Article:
When N'Djamena-based electro band Pulo NDJ found themselves stranded in Abuja with no chance of returning to Chad because of the coronavirus, they made their way to Lomé, set up a home studio and recorded a song about living in lockdown. Their story is one of friendship and remaining creative through the crisis.
Since the release of their acclaimed debut album Desert to Douala in March 2019, Pulo NDJ has spread its inventive blend of traditional Chadian rhythms with an electro beat around West Africa.
In March they were invited by the Institut Français in Abuja to head up DJ-ing workshops and give concerts in Nigeria.
But the coronavirus stopped them in their tracks. With borders shut, they found themselves stranded in Abuja, unable to return to N'Djamena.
“The concert was cancelled and we had to return to Chad but Chad closed its border," said guitarist Stingo. "We got help from friends."
They were introduced to the French filmmaker, Marion Poizeau, who was also locked down in Lomé. Together they turned to music as a way of pushing back the walls.
“Luc lent them his home studio, Walid (the keyboard player) had his computer, Stingo his guitar and I lent them a mike,” said Poizeau. “We made do with what we had.”
They began writing and one song - Confinement - talks of what it feels like to be in lockdown.
It's a pensive cream-pop song with a universal message: 'We're all here together, we're stuck, we're in lockdown,' Poizeau sings.
“The idea was to express what we were feeling being stuck together in a house,” said the filmmaker turned backing vocalist.
“Making music was also a big help during this time, to make the time go faster and more enjoyable," she added.
Poizeau made a video for the song showing the five of them trapped inside the house, set against backgrounds of the ocean, grasslands, and an array of untrammelled wild animals.
Making music has allowed them to remain positive and break the feeling of social distancing.
“We did this to share what's happening here and to share the way we met and created together," Poizeau said. "So even if it's a crisis we can still be creative and produce something positive. I hope we can share our positive idea of keeping making music with the rest of the world.”
Lockdown is having a devastating impact on musicians, not least in Lomé where the night-time curfew has deprived them of the bars and music venues they would usually play in.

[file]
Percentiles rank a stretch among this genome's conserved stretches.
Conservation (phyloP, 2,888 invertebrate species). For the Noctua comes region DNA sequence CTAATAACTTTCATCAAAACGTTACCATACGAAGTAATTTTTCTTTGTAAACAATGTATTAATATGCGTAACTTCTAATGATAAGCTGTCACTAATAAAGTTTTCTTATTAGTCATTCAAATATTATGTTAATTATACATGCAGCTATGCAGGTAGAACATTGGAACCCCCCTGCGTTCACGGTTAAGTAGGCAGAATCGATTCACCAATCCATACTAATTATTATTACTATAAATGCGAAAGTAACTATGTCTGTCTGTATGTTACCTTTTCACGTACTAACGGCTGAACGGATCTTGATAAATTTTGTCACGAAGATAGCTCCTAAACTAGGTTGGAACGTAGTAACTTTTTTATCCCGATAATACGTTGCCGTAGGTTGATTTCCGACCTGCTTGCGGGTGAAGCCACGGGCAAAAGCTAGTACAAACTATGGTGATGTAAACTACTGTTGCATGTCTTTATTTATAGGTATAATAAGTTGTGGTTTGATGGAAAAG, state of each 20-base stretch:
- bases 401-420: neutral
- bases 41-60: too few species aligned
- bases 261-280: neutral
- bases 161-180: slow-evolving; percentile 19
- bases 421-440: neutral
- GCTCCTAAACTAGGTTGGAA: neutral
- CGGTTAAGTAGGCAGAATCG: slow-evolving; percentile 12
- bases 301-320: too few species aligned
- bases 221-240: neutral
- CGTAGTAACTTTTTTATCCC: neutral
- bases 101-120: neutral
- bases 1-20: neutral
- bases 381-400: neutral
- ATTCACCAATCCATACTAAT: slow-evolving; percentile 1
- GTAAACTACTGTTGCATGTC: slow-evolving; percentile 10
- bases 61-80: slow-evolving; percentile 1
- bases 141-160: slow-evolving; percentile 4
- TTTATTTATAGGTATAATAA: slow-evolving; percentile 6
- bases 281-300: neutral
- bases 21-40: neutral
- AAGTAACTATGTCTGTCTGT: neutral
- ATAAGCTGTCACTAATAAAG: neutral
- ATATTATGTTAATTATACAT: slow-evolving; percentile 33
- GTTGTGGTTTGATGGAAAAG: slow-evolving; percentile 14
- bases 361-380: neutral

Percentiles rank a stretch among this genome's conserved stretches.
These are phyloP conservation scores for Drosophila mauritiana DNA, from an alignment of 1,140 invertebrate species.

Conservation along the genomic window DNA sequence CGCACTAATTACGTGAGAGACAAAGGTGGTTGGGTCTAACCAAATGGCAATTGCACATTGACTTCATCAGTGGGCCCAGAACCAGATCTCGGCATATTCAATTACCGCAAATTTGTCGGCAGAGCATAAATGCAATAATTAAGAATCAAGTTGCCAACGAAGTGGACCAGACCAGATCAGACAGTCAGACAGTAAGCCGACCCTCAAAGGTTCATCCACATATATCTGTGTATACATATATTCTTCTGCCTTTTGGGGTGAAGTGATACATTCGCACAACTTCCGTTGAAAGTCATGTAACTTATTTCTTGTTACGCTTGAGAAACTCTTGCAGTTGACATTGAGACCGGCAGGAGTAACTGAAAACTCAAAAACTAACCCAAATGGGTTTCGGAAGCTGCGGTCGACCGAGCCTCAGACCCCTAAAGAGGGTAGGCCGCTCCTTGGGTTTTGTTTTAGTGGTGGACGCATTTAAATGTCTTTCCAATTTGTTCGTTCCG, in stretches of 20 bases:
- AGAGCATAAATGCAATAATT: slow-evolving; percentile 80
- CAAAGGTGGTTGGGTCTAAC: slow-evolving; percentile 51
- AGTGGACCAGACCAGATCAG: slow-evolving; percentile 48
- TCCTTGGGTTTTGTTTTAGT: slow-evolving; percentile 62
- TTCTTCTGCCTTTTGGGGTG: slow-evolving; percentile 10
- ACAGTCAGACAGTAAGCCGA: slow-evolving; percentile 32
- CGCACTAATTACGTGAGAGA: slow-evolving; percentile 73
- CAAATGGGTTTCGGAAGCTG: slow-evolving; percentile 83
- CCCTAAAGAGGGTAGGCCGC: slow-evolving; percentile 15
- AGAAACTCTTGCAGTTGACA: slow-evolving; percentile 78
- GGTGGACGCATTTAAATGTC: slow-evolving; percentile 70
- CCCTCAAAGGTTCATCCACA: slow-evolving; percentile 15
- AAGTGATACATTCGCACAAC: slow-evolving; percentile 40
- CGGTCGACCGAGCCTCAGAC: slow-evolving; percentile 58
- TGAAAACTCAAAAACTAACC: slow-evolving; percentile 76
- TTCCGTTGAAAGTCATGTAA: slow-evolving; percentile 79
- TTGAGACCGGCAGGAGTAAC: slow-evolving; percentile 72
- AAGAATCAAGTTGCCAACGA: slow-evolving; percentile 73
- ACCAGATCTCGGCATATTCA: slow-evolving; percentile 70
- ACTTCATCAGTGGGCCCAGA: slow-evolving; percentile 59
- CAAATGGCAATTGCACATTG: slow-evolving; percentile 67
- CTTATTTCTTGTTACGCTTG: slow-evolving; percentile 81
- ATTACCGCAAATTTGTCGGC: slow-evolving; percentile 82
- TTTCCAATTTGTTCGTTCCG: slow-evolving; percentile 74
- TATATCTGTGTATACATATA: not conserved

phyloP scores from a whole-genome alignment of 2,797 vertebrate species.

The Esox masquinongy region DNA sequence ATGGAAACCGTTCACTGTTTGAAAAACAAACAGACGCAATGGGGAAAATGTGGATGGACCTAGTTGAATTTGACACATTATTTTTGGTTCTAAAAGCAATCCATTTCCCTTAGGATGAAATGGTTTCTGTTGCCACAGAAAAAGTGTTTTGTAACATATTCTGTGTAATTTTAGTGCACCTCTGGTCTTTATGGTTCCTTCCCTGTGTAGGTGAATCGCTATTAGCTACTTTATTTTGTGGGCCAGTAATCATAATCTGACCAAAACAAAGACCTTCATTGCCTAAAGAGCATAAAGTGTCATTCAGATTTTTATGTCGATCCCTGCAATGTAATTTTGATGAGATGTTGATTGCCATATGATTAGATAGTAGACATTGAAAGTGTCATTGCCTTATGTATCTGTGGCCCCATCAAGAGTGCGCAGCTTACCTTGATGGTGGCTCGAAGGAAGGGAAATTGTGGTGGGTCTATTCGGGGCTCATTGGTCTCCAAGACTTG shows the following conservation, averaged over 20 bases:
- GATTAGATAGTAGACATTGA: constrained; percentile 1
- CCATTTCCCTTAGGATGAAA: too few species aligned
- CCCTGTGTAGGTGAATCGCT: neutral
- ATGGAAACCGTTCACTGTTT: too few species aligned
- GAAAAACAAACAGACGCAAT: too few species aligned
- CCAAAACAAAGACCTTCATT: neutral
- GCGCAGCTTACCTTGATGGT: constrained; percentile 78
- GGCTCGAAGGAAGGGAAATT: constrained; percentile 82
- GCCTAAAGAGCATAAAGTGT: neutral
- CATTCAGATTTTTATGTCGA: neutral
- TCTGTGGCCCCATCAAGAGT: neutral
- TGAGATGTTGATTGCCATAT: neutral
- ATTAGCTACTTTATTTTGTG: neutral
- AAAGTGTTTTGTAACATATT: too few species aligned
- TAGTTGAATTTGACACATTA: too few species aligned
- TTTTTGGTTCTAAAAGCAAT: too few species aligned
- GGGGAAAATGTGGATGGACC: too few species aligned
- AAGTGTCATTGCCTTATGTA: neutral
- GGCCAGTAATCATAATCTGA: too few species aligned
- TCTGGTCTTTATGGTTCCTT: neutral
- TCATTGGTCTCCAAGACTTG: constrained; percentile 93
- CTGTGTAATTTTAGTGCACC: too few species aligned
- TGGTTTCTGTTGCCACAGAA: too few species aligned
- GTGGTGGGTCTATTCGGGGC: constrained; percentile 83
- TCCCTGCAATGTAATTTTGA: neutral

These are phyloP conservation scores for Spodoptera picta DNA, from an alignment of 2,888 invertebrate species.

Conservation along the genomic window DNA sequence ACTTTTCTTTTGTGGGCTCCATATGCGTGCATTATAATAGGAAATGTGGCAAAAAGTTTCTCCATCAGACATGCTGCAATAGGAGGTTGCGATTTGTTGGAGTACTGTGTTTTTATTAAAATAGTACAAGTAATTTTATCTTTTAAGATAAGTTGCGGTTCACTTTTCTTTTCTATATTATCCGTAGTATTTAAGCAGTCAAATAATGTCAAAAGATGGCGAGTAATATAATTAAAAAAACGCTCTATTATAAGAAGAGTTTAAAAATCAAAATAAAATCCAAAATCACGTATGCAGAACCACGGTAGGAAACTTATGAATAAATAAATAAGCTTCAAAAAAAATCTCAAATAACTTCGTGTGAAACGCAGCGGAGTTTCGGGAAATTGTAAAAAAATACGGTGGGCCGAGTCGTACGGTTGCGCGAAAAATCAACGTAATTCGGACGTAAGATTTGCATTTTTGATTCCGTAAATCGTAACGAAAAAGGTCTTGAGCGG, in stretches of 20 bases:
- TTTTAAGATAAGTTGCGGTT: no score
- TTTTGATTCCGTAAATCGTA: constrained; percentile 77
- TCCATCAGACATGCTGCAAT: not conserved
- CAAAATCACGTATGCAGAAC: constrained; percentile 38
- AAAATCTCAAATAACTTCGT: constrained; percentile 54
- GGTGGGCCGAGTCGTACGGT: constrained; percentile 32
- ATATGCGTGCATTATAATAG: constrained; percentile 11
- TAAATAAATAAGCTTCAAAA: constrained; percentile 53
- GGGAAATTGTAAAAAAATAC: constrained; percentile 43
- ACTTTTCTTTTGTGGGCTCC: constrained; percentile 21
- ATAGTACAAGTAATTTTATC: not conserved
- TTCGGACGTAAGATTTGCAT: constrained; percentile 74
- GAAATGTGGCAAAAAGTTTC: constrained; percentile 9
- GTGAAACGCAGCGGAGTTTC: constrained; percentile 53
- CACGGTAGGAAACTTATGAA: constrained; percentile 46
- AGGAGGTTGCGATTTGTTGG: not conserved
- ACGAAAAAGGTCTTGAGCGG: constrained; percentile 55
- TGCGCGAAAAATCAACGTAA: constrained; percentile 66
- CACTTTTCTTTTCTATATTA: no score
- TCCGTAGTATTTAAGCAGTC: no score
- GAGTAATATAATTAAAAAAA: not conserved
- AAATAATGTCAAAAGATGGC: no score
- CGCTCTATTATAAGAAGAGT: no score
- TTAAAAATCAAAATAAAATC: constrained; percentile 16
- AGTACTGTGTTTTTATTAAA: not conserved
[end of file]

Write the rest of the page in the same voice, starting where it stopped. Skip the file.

“It's tough, there's no more work, bars are closed and people can't gather more than 10 at a time, so weddings and everything is stopped,” said Poizeau. "And what's difficult is not knowing for how long it will last. We're all victims of the situation but for artists it is definitely a hard time.”
The band hopes to earn something from digital sales of the song Confinement, but the toll of lockdown goes beyond money.
“It's logical that when you don't work you don't earn money,” said lead singer Samy aka Gari Boy. “But over and above that, your spirit feels empty when you're not able to give pleasure, to share and have exchanges with others.
“Music is the only thing we know how to do. Not having the means to make other people happy leaves you feeling diminished. It's disturbing.”
While they wait to be able to perform in public again, the band's makeshift studio in Lomé is where it's at.
“We set out to record one song, Confinement, but it's turned into an album,” said Poizeau. "It'll be the lockdown album."
Songs include the up-tempo Mushendo - an ode to the fuller-figured woman - sung in the colloquial Aoussa language from Cameroon.
And Woezon meaning “welcome” in the Mina language from Togo.
“It's about welcoming a newborn but could also symbolise the birth of our album,” Poizeau explained.
“We don't know when or how we'll be able to produce and promote the album,” said Gari Boy philosophically. “But we now have a box full of songs!”
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Buy the song Confinement here